One of the biggest drawbacks is the lack of standard terminology and protocol in treatment and billing of common illnesses. In many instances, different hospitals across the country use different terms and follow different treatment protocols and charges for treating the same medical condition.7 Additionally, hospitals provide diagnosis and treatment details in their claim forms in descriptive form (due to poor awareness of medical coding standards), which further complicates the claims analysis and processing for the insurers.

Domination of Indemnity Plans

Health plans introduced in India in the mid-1980s by the government insurers were standardized annual indemnity products covering only inpatient hospitalization. After the industry liberalization in the early 2000s, private insurance firms started to offer health insurance products. Despite the presence of many players, indemnity plans covering inpatient treatment costs continue to be the form that dominates.8

Presence of Third Party Administrators

Prior to the industry liberalization, health insurance products were provided only by the government insurers, and they depended on unorganized intermediaries to help sell and administer these health products. In order to regulate these intermediaries, the Insurance Regulatory and Development Authority Regulations Act (2001) formalized the role and regulations of these healthcare intermediaries and renamed them Third Party Administrators (TPAs). Although the original role of a TPA was to provide the back-office administrative services to insurance companies, most TPAs today also deal with provider networks and claims payments. Currently there are more than 25 TPAs in operation, processing more than 2.4 million claims annually.2(p121) For these services, the health insurers pay around 5% of the premium collected as fees to the TPAs.

High Administrative Costs

Health insurance products carry a high administrative cost component. Without in-house health expertise, the industry depends on agents and TPAs to market and administer the health business by paying high fees. Hence, adminn istrative expenses are more than 35%, inclusive of agent fees of around 5%, TPA fees of 5%, and insurer’s operational expenses of 20%.9(p283)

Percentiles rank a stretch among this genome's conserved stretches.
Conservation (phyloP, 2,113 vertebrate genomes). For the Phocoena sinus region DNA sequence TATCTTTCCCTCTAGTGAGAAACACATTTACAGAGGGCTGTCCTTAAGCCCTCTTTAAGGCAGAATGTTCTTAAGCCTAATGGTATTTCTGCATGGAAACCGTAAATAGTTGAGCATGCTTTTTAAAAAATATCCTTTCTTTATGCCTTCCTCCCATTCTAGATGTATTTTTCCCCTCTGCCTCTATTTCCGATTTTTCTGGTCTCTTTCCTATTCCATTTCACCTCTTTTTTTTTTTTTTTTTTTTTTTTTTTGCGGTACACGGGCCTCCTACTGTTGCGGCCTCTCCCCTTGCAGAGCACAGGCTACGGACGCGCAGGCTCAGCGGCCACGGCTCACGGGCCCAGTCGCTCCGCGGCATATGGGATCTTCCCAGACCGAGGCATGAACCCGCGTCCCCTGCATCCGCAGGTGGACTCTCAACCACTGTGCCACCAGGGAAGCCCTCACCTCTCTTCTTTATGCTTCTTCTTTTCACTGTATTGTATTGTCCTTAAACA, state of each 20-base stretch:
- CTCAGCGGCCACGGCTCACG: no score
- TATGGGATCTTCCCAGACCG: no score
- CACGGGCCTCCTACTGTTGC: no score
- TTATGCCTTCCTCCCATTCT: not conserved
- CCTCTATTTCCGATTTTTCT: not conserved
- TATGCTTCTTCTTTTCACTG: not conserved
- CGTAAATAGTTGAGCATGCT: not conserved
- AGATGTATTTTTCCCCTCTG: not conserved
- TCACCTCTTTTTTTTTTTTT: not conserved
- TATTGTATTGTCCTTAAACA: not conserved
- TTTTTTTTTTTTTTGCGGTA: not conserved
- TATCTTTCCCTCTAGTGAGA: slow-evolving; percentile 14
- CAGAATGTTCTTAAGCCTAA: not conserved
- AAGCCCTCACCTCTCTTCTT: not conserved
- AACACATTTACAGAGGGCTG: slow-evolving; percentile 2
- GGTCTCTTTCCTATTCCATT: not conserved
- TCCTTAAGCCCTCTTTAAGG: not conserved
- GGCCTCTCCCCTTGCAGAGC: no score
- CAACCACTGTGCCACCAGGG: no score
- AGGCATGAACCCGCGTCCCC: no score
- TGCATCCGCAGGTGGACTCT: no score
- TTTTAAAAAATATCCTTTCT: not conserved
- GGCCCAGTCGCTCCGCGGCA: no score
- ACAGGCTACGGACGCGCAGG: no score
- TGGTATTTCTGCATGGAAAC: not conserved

High Medical Expense Ratio

Since the parent insurance firms are focused on other sectors (such as life and property), the firms have no incentive to innovate on health products and prefer to subsidize their health products, resulting in unprofitable operations. With poor product innovation and misaligned pricing and benefit design, the medical expense ratio (also known as the incurred claims ratio) runs at more than 100% of the premium collected for most insurers.2(p110)

Industry Losses

Despite the robust growth in health insurance and increased awareness among consumers, the health insurance industry is not profitable. The combination of high administrative costs and high medical expense ratios has ensured that health insurers continue to have steep losses (Figure 3).

A quick analysis of the above aspects reveals that the industry operates in an environment which is not sustainable in the current form. The external factors (eg, onerous regulations, lack of standards, high claims payouts) and internal factors (eg, high administrative costs, dependence on indemnity models) have forced the health insurance industry into a regressive spiral. In the face of the above challenges, health insurers will need to change their business models to ensure ongoing and sustainable operations.

INNOVATING WITHIN THE EXISTING FRAMEWORK

The expeditious approach for health insurers would be to innovate within the existing operational framework by introducing new products and streamlining the processes to bring

about more efficiency in their operations.

Widen Benefits

Currently, health products cover only inpatient treatment. Due to the nature of the benefit coverage, the insurer is brought into the care context only at the critical or inpatient treatment phase. The insurer neither has prior insight into the care pathway nor is updated on the earlier treatment stages and protocols. Health insurers have to innovate by offering benefits that cover outpatient, drug, and wellness (preventive care) programs. By expanding the benefits, insurers will get more insight and flexibility into managing the care pathways and can focus more on preventive care and reduce avoidable hospitalization.

Widen Product Offerings

Health insurers need to reassess the indemnity-dominated model by introducing plans that incorporate better risk sharing between stakeholders. Given that consumers in India tend to pay a higher out-of-pocket component, firms have to focus on products that combine indemnity with member liability such as copays, coinsurance, and deductibles. Also, given that India is traditionally a savings-led economy, health insurers have to create products with a strong savings and investment component. For example, in the life insurance sector (Figure 4), more than 90% of the policies sold have a savings or investment objective (such as money-back, profit-sharing, equity-linked, and mutual fund investment products).

Widen Consumer Base